Here it is!

Finding a needle in a dating haystack is tough for everyone, but just maybe a little harder for mature couples.

We met in the olden days; it was early in 1996. It was at the tail-end of the bar scene and blind dates, but before the internet, which was still about three years from popular and extended use. The arena for introductions at that time was the widespread use of personal ads in the print media, newspapers and magazines

In order to get out of the hospital over Thanksgiving, I promised the doctor I would stay home, elevate my foot and use ice bags all day. That’s another story and only minimally related to this one. As you can imagine, staying home with an elevated foot gets boring pretty quickly and there’s only so much daytime TV you can tolerate. To pass the time I started reading the Los Angeles Times, cover to cover, and discovered, with great surprise, several pages of personal ads.

The way this worked was each ad had a box number. After calling the main phone number, you dialed in the specific box number. The ad writer left a message amplifying their ad or just inviting you to leave a message.

After a week or so I said, “What have I got to lose”? I answered a few ads and got some responses. One response seemed worth following up. We met for a cup of coffee. A glass of wine was the only other alternative. We each drove to our meeting so we had our own escape. Dinner would take too long if it wasn’t working out.

The first meet-up was okay, so we arranged a date after Christmas for dinner and then followed up with another date to see the “Waiting to Exhale” movie and dinner.

That seemed about as far as it needed to go.

As you can see, answering ads was pretty much the same as it is today with internet dating sites.

Knowing that answering ads was a numbers game, I kept reading and considering which ads to follow up with. In mid January, this ad appeared and stood out like a flashing red light at K-Mart.

One word demanded my attention!

It was a pretty standard ad in many ways, but what popped out for me was her inclusion of the word “INTELLIGENT.” That is not a description you generally see in many personal ads, particularly from the distaff gender.

I had to find out more. I called her box number and her greeting amplified her ad’s description to tell me, among other things, she liked ballet and opera.

By the way, at that point I was fast approaching age 65 and still working in the marketing arena.

Now it was my turn. I told her I was a little over her age requirement, did not like ballet or opera (but would be happy to buy tickets for her and a friend anytime). I was not sure about her definition of financially secure, but I was interested in the rest of her description and left my phone number.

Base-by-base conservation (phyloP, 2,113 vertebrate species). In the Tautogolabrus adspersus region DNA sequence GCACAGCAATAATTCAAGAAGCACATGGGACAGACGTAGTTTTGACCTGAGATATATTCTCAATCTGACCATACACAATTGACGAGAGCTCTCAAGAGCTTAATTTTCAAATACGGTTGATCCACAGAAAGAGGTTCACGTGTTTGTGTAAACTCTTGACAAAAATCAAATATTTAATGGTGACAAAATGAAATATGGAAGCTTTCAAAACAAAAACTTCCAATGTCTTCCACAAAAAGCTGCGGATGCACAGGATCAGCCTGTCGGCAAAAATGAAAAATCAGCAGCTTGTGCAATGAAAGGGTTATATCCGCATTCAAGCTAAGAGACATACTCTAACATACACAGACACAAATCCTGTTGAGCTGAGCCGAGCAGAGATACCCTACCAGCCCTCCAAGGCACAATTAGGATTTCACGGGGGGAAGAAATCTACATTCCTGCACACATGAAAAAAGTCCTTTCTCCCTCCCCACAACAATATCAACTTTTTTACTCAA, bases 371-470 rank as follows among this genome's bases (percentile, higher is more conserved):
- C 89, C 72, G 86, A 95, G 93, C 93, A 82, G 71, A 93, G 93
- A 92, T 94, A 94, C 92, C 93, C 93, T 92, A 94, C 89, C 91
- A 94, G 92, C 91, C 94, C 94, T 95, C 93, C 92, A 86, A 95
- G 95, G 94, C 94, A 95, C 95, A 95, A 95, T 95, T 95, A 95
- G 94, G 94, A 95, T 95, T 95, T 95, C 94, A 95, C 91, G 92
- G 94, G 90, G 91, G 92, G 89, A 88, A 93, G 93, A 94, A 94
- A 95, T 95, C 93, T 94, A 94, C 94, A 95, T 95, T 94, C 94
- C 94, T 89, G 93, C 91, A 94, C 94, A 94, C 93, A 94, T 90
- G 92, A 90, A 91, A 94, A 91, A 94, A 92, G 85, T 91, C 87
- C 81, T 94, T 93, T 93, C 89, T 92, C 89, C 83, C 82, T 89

She did call and we ended up exchanging a number of messages and calls. She worked downtown and I worked in West L.A. so we had some difficulty finding a time we could get together for coffee.

We knew we would be violating one of the basic rules of personal ad introductions, but the calls were interesting enough, so we said, “What the hey, let’s have dinner.”

We met at a local restaurant in the Marina. It was like no other introductory meeting I ever had. Usually at these introductions I had to carry and nurture the conversation with questions to draw my “date” out.

Not this time. She gave me the third degree for over two hours. It was hard for me to get a question in. This was new and different, so I said to myself, “Let see where this goes.”

She asked me about everything in my life. We talked about my background, my business, my priorities, what I was looking for. It was an interrogation; almost like a verbal Rorschach Test.

Her business background was in the apparel industry, but she could have been an FBI or CIA interrogator.

We found a lot similarities and common areas in our background and business experience. We were able to click on a number of different levels.

When dinner was over, we both obviously enjoyed the encounter. We exchanged a hug in the parking lot and agreed we wanted to see each other again.

She claims she called her daughter that night and said, “I found the guy. He was very honest in answering my ad, which doesn’t always happen, and he could be the one.”

Going through a nasty divorce, I was a bit more cautious. I’m not sure I felt as strongly as she did, but I certainly wanted to explore this further.

…and explore we did. A year later, we bought a condo, somewhat later we got married, and have visited 81 countries and all seven continents. It has been an exciting adventure; a truly successful adventure.

This wasn’t the first movie for either of us. So based on past experience, we were able to communicate very openly right from the start and although we were both controlling personalities, we ceded authority alternately on major relationship responsibilities.

The avenue for older couples may be a little harder. As you age, you have more baggage, more habits and become a little more fixed in ways you’re somewhat set in.

It’s never too late, however…but you need to take it one step at a time and be willing to be open to flexibility and change.